Bayesian Inference of State Space Models with Flexible Covariance Matrix Rank: Applications for Inflation Modeling




Uzeda Garcia, Luis Henrique

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After the introductory chapter, this thesis comprises two further chapters. The main chapters in this dissertation, i.e., chapters 2 and 3 are presented in essay format, each with an independent introduction and conclusion. The contents of these individual chapters are outlined below. Chapter 2 studies the forecasting implications of specifying unobserved components (UC) models with different state correlation structures. While implications for signal extraction from specifying UC models with correlated or orthogonal innovations have been well-investigated, out-ofsample implications are less well understood. This paper attempts to address this gap in light of the recent resurgence of studies adopting UC models for forecasting purposes. Four correlation structures for errors are entertained: orthogonal, correlated, perfectly correlated innovations as well as a novel approach which combines features from two contrasting cases, namely, orthogonal and perfectly correlated innovations. Parameter space restrictions associated with different correlation structures and their connection with forecasting are discussed within a Bayesian framework. As perfectly correlated innovations reduce the covariance matrix rank, a Markov Chain Monte Carlo sampler which builds upon properties of Toeplitz matrices and recent advances in precision-based algorithms is developed. Our results for several measures of U.S. inflation indicate that the correlation structure between state variables has important implications for forecasting performance as well as estimates of trend inflation. Chapter 3 develops an econometric framework to investigate the contribution of monetary policy to the evolution of U.S. trend inflation. We combine two modeling approaches - measuring trend inflation using an unobserved components model and estimation of monetary policy rules with drifting coefficients - to investigate interdependence between policy rule parameters and trend inflation. We employ identification strategies of the policy shock to trend inflation which highlight particular changes in the conduct of systematic monetary policy and overidentify a state space model for inflation and the policy rate. An effcient Markov Chain Monte Carlo algorithm using precision-based methods is proposed for static and dynamic selection of policy drivers behind trend inflation. Our empirical analysis indicates three main results: (1) the influence of monetary policy on trend inflation increased during the Great Moderation relative to the Great Inflation period; (2) non-policy shocks, however, accounted for between 50 and 70 per cent of the variation in trend inflation during each of these episodes; (3) monetary policy's contribution to stabilize trend inflation around the early 1980s reflects a weaker reaction to output gap changes accompanied by a stronger emphasis on inflation gap dynamics and inflation target adjustments.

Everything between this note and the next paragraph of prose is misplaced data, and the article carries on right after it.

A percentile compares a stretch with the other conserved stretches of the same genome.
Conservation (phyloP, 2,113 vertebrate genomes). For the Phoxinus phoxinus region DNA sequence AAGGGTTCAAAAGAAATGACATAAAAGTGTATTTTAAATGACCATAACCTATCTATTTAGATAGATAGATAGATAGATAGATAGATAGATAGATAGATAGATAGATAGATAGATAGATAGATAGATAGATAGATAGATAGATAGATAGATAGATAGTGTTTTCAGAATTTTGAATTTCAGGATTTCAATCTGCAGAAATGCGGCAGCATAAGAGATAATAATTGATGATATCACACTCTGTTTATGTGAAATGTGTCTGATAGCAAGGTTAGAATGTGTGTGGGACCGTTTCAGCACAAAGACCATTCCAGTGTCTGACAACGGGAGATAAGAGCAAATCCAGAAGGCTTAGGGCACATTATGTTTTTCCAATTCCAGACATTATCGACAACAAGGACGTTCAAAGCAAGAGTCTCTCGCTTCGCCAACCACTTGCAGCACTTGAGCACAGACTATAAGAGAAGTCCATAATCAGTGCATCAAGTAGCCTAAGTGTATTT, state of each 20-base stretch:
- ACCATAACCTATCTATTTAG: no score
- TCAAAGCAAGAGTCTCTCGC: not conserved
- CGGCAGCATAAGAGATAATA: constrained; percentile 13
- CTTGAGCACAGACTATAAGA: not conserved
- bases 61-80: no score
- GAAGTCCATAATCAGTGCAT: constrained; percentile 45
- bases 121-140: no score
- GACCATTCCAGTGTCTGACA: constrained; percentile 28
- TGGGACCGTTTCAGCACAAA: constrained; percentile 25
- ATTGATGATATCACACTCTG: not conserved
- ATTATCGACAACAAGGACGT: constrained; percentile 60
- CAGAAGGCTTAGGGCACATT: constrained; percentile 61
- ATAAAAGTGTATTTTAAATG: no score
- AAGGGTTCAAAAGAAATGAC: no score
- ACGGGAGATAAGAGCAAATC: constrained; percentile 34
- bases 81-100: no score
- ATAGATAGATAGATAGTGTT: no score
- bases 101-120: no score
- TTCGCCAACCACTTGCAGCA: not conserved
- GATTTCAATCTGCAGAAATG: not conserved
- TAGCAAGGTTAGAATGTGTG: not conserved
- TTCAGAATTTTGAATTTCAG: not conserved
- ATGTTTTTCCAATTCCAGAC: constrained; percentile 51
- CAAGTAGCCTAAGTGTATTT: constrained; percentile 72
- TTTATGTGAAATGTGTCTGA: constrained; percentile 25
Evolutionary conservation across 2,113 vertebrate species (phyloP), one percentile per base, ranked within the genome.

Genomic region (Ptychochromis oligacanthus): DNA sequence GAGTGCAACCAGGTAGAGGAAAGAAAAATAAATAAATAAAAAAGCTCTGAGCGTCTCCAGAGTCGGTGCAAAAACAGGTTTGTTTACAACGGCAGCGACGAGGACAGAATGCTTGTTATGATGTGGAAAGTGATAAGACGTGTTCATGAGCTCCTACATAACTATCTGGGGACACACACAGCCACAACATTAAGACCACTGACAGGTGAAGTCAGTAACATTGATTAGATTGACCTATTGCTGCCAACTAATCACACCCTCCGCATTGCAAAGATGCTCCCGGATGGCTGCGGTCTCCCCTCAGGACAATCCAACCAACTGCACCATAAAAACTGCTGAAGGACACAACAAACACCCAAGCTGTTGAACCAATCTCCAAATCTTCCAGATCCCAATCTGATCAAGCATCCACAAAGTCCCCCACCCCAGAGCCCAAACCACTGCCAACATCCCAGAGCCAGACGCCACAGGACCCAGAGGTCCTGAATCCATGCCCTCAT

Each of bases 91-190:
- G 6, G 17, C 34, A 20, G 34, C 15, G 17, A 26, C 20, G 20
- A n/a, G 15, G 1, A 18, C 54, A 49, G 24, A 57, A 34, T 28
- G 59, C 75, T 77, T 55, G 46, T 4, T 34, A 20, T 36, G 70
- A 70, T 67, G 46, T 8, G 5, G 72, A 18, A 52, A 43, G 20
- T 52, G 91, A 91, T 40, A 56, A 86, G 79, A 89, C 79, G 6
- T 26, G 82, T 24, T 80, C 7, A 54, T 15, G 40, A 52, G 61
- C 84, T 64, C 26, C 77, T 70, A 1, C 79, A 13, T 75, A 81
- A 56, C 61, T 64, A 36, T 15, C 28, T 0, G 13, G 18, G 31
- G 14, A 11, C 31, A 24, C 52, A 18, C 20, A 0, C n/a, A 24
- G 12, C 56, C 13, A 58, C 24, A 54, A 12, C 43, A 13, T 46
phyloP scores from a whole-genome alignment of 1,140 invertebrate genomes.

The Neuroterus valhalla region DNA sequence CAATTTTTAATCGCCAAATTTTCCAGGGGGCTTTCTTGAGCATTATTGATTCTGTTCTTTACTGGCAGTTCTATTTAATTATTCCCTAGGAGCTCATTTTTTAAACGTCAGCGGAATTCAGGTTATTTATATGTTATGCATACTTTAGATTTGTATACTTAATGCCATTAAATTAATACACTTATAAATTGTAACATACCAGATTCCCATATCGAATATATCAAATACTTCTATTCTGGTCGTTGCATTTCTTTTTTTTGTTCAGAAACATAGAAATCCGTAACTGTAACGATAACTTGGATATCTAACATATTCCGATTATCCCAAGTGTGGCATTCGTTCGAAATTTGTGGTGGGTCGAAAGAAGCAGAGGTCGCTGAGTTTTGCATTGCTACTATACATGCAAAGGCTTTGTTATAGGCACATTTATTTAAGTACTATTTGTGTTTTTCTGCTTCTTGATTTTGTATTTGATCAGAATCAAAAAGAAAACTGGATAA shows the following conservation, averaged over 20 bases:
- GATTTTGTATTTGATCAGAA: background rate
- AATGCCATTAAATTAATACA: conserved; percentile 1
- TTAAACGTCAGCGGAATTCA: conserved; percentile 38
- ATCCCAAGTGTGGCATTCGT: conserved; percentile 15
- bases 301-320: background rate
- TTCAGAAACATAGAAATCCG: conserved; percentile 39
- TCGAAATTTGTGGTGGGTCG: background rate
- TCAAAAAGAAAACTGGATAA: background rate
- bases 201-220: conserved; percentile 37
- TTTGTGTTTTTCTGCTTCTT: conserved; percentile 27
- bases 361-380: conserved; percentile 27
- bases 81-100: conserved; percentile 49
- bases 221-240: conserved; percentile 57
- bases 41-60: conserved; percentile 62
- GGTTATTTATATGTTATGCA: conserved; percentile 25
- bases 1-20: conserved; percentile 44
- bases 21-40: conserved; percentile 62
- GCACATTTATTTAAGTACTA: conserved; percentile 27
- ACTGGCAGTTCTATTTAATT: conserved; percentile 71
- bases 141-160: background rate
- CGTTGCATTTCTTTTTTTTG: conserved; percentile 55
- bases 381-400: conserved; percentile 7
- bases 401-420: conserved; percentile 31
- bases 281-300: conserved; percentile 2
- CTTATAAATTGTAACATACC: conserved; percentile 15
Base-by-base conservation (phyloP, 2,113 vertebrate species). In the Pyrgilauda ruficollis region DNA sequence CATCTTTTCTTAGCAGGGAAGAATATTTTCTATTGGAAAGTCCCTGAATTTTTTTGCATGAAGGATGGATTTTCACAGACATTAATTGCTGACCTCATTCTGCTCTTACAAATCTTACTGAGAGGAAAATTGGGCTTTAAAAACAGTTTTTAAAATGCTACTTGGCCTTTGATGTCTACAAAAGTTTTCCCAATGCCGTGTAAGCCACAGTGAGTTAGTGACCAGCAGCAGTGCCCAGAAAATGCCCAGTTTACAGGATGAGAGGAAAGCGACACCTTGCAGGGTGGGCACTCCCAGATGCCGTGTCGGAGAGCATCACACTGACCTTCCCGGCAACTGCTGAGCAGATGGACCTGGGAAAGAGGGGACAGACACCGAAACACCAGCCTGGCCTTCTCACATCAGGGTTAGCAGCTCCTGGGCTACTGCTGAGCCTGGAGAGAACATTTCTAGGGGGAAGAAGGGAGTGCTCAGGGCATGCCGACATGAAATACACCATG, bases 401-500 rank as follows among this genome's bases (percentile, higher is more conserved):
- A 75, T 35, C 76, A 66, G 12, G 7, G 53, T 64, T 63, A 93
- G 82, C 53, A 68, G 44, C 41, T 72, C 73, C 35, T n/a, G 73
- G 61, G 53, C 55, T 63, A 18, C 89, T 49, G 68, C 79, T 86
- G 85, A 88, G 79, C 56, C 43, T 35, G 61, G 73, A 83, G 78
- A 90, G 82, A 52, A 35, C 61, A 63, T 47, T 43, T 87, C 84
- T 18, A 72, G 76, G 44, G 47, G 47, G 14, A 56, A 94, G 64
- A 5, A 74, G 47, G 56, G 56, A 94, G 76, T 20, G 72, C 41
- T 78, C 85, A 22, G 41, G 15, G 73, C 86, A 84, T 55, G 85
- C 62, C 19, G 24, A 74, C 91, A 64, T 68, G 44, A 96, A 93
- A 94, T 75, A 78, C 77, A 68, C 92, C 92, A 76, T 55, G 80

Bayesian, Markov Chain Monte Carlo, State Space, Unobserved Components, Multivariate, Precision, Time Series, Inflation, Reduced Rank




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